Look to windward

September 27, 2016

I have always been fascinated by the title of this novel by Iain M. Banks, even though I have never really understood the true meaning of it in the story. Whatever, I have this expression in mind now that I am trying to build a team for a project of mine.

And the wind you feel when you are selling your project to potential teammates is not a light breeze grazing the hair, it is a violent hurricane breaking each part your body. Looking to windward is painful.

The project is, in my opinion, not bad: there is a good idea, a potential market and possible long-term developments. And I kept its objectives reasonable and achievable with a modest amount of funding to start with. The technical challenge of developing the software is limited as well.  Thus, it is a nice medium-sized project with a vision, a well-formed pitch, technical feasibility and potential to reach a market.

Yet, what hell it is to find people ready to participate to it. I did not ask for 100%, no, it is not necessary. It can be a side-project at the beginning. But, I get during the discussions all the risks and possible imaginable failures, I am explained the hard competition, the difficulty to get funded, the bugs, the security leaks and other trouble a code can offer. I do not even imagine the reaction if I would propose to start a new SpaceX ūüôā

It is incredible how people can be pessimistic. Is it because they care of you and want to prevent you from suffering? Is it animal instinct to escape the danger? I do not know, maybe a mix of these. No wonder that successful entrepreneurs deploy a reality distortion field: it is the only way to deal with the surrounding negativity.

The positive aspect is that you learn to polish the presentation of your project and to improve the counter-arguments. The negative aspect is that I still have not found a soul to share this project with.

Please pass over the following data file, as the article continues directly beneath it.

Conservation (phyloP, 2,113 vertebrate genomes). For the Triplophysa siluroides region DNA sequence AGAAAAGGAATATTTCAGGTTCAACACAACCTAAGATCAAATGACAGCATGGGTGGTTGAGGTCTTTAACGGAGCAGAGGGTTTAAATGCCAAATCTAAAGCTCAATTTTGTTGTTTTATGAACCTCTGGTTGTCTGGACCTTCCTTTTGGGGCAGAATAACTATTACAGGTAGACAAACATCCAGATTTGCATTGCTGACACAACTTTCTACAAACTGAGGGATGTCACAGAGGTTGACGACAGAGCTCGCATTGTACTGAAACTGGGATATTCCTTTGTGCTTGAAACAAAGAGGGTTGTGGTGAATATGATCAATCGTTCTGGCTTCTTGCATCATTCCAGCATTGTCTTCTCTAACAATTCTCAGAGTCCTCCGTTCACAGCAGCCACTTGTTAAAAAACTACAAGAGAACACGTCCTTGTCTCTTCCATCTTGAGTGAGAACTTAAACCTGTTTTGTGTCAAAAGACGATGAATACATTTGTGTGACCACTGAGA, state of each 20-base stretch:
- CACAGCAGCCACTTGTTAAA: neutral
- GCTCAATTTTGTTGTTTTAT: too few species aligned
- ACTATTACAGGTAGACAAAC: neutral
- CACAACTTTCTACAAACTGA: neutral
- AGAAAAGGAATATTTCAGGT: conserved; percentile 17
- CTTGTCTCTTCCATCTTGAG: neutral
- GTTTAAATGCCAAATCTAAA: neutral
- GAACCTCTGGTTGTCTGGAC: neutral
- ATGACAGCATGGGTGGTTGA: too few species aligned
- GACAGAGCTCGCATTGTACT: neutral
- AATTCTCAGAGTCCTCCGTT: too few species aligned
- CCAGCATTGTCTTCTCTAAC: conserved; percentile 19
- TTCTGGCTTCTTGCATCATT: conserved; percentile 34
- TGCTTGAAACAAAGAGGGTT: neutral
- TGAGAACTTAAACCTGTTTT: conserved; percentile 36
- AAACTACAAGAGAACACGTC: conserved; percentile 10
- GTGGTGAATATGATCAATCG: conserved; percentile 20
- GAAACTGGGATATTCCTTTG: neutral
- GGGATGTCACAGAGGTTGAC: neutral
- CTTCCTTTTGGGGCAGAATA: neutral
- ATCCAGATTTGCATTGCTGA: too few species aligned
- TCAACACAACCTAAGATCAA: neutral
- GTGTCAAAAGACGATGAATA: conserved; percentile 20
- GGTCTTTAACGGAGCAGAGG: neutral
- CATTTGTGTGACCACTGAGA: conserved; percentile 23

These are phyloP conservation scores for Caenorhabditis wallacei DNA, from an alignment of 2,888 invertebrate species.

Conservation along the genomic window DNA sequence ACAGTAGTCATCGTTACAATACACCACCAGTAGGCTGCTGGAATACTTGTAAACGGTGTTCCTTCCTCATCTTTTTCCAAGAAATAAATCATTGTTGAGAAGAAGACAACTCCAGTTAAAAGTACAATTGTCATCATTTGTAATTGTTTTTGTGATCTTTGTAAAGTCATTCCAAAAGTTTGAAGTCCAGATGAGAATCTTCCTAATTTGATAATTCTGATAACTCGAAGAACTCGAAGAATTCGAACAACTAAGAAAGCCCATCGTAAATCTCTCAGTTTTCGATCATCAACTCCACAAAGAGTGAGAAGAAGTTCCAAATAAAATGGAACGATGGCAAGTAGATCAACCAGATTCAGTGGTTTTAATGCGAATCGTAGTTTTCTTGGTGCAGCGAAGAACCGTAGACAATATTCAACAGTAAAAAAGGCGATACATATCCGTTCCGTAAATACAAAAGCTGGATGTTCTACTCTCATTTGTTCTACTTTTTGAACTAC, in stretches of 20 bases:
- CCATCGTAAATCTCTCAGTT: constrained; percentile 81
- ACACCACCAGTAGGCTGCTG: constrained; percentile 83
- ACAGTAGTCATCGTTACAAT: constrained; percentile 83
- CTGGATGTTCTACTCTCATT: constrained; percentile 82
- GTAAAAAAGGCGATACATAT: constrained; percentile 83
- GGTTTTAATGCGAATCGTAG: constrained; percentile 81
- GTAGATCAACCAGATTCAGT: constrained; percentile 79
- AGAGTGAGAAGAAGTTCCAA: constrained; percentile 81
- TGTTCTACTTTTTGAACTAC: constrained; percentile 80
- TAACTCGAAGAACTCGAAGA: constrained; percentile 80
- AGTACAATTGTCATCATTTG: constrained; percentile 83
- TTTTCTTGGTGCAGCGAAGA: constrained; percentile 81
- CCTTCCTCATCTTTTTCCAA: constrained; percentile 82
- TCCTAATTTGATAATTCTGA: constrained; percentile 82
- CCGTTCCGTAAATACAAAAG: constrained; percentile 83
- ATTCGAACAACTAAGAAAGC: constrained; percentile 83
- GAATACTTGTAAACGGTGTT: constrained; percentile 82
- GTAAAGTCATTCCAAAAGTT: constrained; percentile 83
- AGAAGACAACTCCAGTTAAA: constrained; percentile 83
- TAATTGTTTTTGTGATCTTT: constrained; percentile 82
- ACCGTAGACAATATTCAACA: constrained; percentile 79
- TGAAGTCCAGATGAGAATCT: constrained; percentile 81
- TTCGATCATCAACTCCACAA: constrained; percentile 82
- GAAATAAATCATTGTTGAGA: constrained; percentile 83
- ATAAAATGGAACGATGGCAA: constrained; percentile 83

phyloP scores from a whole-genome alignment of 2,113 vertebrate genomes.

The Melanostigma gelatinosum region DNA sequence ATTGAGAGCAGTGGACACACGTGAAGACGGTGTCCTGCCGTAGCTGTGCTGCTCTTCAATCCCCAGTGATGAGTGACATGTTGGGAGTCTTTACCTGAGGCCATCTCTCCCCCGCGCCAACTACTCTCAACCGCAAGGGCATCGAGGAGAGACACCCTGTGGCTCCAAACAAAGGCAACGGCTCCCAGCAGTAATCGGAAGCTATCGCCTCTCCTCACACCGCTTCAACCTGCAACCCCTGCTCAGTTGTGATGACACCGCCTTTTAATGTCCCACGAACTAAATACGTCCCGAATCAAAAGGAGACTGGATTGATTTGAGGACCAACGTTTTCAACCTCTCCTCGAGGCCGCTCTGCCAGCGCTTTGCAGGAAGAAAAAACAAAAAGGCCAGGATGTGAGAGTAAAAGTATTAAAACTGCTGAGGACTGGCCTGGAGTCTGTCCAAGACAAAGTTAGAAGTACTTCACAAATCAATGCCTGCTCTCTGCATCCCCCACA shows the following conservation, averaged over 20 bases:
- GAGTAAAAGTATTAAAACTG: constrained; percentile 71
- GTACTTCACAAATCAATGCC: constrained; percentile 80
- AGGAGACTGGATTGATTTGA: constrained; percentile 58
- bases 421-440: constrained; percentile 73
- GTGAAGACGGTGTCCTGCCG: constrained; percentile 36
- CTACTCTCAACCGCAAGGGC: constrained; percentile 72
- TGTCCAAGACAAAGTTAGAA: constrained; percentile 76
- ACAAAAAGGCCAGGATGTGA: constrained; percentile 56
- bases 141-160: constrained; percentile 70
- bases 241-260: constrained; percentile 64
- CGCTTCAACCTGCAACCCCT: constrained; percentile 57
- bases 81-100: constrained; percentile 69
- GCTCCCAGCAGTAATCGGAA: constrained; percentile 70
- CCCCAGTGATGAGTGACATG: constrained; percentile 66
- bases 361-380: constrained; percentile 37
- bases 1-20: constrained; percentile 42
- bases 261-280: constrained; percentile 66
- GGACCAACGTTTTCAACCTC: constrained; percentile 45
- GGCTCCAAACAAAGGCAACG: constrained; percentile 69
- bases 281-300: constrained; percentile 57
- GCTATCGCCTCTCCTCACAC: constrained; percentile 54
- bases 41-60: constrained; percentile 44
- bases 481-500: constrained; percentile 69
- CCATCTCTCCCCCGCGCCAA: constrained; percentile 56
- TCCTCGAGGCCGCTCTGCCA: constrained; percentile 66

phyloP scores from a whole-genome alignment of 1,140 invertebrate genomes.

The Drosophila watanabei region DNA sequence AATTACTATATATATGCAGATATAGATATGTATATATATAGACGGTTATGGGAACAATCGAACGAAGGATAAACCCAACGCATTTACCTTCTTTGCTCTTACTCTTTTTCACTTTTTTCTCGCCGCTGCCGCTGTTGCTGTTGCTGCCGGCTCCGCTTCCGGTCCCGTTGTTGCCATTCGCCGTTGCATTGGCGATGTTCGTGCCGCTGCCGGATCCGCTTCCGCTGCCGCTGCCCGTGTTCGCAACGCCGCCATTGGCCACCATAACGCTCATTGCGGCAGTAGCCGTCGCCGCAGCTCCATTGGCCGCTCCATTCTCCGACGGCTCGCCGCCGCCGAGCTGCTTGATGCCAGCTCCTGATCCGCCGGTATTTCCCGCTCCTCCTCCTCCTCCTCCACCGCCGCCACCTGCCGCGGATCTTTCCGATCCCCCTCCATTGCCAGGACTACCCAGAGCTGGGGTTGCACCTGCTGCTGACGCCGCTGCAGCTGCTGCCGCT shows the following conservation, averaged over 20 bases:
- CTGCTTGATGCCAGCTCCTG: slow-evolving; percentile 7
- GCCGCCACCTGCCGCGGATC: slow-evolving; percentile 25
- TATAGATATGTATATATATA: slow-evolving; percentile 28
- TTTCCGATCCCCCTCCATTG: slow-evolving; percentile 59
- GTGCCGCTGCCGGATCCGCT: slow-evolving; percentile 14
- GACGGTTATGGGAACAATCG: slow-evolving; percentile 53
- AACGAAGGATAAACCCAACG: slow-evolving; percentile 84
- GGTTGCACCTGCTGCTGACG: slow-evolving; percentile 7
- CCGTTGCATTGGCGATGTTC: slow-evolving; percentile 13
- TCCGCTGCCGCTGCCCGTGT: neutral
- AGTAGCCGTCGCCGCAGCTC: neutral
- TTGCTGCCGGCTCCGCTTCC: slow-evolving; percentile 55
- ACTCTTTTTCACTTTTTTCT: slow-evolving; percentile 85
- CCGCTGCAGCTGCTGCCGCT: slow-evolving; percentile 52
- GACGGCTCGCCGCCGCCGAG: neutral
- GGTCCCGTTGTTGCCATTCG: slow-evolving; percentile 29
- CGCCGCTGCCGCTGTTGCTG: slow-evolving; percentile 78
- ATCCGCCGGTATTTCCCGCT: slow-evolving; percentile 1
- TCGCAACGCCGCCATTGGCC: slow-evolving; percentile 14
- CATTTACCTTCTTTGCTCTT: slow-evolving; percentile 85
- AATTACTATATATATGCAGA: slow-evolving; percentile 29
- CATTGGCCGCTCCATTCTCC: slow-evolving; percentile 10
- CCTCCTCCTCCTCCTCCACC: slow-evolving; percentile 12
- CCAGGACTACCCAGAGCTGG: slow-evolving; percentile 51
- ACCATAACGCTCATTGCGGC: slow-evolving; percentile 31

The Wind rises for the engineers

July 15, 2014

The latest (and probably last) creation of Miyazaki is about the (fictionalized) life of the plane designer Jiro Horikoshi, the creator of the Mitsubishi A6M Zero, which gave nightmare to many US pilots during WWII. It was a huge success in Japan.

I will be honest from the beginning: this is not my favourite Miyazaki: the magics does not work and I do not know exactly why: perhaps the character of the hero is not enough worked out, a bit too dull. Or the tragic love story, the purpose of which is not clear; he wanted perhaps to show that engineers have an heart in addition to a brain.

Yet, it is Miyazaki and the film is still a masterpiece. I have three main elements that attracted my attention and where I thought “yes, this is like that!”.

  • first, the dreams as a child: which aerospace engineer did not have dreams of sky or space when he was a child? Which enginerr did not imagine the perfect machine in his daydreams. You dream, you study, you take the low level jobs in an aerospace company and you climb the ladder.¬†
  • Second, the relation with the hardware. There are two beautiul scenes (for an engineer): On his first day at Mitsubishi when he asks whether he can see the assembly of the plane in the workshop; the foreman is happy to see that at least one guy from the design office is interested in the hardware. And the second scene where the design team receives a sample of the new ultra-light aluminium alloy (I wonder if it is the 7075¬†developed Sumitomo Metal). and they are all bewildered by this apparently mundane¬†rod of metal.
  • And to finish, the complex relations between the dreams of an engineer and the hard reality of a war. It is of course controversial: we do not know exactly what really happened in the mind of Horikoshi. He is depicted in the film as rather little concerned by the ¬†military aspect of his job.


All in all, I would recommend the film if you are engineer, especially to watch the lost art of the slide-rule.  

Reliability of high level scientific softwares

July 14, 2014

Yes, Mathematica and your new release with more than 700 new functions, I am hinting at you. I am wondering how programs so advance as you can be reliable.
Other softwares are in the same case, but S. Wolfram is rather explicit in his blog about making Mathematica the second, more advanced brain, of every scientist (for a small transfer of money).

The question that I have when I use this kind of software is the following:

How am I a sure that the software gives the right answer to my question?


This question has two parts:

  • first, how does Wolfram insures that the program has no bug? It is a closed proprietary system. Of course, you have a feedback system, but still, you need the bug to be obvious to detect it. When you do science, you are in quicksands: you are sure of nothing and you need some stable ground to progress.